Because of our enormous inventory, we need to adopt a technology early in its life span so we can use it for the maximum number of years, and we can consider only those new technologies that promise a relatively long life span. Most of the libraries in the NLS network have volunteers or volunteer agencies that record and duplicate materials locally. They contribute a significant number of books to the collection every year and record many magazines. This entire network must be able to use any technology we adopt. So we must consider the expense and complexity for these groups as they move to the new technology, and we must ensure that such a change will be an enduring one so they do not have to replace all their equipment again after a few years.
Third, we are very uncertain about the costs of maintaining CD-ROM players. Most of our books and machines are sent to and returned by patrons through the mail. The machines undergo considerable stress in transit. In addition, our patrons use the machines heavily, and we know that the machines are sometimes dropped, liquids are spilled on them, and in general they receive a fair amount of punishment. We wonder how well the precision elements of CD-ROM players would hold up under such conditions.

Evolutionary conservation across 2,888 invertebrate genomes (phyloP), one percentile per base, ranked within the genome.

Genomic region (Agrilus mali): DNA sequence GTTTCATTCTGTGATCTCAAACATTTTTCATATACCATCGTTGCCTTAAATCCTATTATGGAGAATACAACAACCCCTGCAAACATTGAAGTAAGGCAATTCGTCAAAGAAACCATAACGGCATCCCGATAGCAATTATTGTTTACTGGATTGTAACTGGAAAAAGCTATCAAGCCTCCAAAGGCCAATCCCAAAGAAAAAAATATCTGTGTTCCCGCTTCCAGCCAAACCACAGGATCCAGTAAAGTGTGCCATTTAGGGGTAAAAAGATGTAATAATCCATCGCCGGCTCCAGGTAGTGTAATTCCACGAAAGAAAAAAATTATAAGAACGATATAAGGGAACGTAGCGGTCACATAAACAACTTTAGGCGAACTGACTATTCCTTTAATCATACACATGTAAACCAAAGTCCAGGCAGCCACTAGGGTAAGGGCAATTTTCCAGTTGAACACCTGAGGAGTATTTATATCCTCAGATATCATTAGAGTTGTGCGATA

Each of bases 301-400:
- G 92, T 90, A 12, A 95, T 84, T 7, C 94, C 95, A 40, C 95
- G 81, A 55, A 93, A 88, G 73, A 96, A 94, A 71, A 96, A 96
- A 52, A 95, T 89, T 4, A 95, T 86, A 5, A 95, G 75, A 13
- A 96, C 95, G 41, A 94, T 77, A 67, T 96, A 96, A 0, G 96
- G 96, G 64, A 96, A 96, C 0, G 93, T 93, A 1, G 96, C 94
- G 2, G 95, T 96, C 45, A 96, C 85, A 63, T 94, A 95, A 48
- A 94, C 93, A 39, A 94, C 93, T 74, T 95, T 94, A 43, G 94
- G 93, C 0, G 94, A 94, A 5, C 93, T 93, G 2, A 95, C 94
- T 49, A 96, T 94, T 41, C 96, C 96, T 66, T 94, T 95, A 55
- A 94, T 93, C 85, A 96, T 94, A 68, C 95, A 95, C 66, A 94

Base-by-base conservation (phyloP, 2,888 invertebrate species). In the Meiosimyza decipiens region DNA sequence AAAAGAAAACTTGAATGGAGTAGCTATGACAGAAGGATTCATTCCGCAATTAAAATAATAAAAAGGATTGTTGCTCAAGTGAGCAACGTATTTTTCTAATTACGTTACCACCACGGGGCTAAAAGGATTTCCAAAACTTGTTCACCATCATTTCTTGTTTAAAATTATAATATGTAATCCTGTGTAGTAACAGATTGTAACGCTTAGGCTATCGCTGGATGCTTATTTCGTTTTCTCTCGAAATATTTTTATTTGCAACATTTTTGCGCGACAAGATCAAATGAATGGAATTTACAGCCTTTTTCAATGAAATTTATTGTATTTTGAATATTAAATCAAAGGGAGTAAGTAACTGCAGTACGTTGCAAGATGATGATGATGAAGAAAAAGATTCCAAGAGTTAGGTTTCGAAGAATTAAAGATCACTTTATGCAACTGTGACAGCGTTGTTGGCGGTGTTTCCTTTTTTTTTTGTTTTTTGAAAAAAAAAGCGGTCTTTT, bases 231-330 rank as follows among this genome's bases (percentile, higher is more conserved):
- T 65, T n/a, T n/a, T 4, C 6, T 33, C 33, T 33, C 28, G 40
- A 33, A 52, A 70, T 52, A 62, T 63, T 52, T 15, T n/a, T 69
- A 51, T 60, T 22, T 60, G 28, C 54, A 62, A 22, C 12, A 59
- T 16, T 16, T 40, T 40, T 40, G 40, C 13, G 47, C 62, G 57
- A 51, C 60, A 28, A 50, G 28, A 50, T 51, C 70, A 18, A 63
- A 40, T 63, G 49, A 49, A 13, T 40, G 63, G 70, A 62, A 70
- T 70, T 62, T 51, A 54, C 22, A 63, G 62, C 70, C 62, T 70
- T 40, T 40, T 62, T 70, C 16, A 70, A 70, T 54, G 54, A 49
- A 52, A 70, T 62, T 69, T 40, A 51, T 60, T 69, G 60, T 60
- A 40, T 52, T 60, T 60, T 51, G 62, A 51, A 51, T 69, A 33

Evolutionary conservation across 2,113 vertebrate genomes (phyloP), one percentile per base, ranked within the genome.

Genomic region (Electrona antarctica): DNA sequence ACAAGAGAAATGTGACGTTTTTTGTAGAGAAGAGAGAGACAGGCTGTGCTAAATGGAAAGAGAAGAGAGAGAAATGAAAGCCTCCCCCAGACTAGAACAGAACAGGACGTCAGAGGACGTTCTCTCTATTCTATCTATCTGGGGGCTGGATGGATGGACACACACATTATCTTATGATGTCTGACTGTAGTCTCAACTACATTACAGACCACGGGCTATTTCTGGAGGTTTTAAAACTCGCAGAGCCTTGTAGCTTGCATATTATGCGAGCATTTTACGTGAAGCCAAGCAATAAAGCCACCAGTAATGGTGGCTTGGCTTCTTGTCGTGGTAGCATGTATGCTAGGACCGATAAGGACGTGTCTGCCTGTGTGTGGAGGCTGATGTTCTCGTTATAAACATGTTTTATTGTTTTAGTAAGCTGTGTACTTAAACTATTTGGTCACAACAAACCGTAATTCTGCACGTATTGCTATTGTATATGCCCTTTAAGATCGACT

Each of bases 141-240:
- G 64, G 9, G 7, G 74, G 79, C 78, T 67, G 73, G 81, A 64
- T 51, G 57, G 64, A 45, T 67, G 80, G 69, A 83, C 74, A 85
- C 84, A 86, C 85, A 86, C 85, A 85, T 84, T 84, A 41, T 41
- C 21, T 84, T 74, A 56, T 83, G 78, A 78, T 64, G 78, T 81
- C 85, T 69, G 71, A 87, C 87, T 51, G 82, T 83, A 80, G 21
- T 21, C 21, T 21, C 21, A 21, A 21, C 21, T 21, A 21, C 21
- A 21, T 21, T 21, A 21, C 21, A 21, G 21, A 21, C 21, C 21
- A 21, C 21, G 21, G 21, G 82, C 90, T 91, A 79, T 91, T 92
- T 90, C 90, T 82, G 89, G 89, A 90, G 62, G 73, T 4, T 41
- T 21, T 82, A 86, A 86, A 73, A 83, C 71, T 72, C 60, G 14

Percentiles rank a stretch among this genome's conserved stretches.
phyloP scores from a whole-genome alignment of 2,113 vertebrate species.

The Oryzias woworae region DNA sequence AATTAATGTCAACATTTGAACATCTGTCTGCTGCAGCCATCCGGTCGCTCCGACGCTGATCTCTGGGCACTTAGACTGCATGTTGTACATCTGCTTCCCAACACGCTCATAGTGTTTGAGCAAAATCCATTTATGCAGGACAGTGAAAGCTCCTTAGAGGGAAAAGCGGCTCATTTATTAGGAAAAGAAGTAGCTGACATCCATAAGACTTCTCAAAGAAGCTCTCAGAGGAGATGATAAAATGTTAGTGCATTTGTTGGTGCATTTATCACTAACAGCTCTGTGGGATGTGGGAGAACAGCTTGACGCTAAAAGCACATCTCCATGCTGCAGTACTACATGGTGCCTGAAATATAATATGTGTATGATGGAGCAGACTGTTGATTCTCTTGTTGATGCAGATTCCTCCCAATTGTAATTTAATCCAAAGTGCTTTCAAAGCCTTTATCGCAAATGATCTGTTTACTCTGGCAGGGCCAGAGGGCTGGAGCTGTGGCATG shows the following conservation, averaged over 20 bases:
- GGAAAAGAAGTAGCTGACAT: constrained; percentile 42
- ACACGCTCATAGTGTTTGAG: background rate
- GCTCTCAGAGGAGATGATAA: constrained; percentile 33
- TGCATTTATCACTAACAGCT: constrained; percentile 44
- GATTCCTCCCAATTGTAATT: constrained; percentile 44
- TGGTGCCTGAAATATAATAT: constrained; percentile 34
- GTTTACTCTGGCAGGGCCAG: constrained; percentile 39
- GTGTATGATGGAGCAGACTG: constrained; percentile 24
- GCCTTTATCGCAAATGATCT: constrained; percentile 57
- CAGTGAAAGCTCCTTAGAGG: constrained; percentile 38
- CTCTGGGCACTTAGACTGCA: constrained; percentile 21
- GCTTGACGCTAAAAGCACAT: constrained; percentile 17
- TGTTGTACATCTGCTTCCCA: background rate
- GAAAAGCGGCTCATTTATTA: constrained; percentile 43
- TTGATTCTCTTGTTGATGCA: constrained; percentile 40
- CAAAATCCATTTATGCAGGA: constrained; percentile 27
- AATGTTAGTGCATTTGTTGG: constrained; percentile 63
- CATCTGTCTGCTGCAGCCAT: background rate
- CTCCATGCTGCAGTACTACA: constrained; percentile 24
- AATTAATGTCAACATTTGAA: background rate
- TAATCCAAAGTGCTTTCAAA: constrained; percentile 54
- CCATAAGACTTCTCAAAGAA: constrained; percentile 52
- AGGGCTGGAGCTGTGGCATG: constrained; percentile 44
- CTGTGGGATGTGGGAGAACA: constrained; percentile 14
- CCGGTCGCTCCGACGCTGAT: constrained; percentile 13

We repair about one-fifth of our inventory of machines each year about 120,000 cassette players. The work is done by a large network of volunteer groups. NLS calculates the value of their labor at about $4.5 million annually. We are concerned that repair of sophisticated devices such as CD- ROM players would be beyond the skills of volunteers, forcing NLS to pay commercial rates for the repairs an expense we could not afford. Indeed, the new devices may be repairable only by replacing subassemblies, which would also be quite expensive.
Considering the uncertain life span of CD-ROM technology and its higher maintenance costs, we project the life-cycle costs of a CD-ROM-based system to be significantly higher than those of our current system. Other candidate delivery systems suffer similar drawbacks when compared to the present cassette-based system. Therefore, it seems prudent to continue using 4-track cassettes until a better alternative is identified.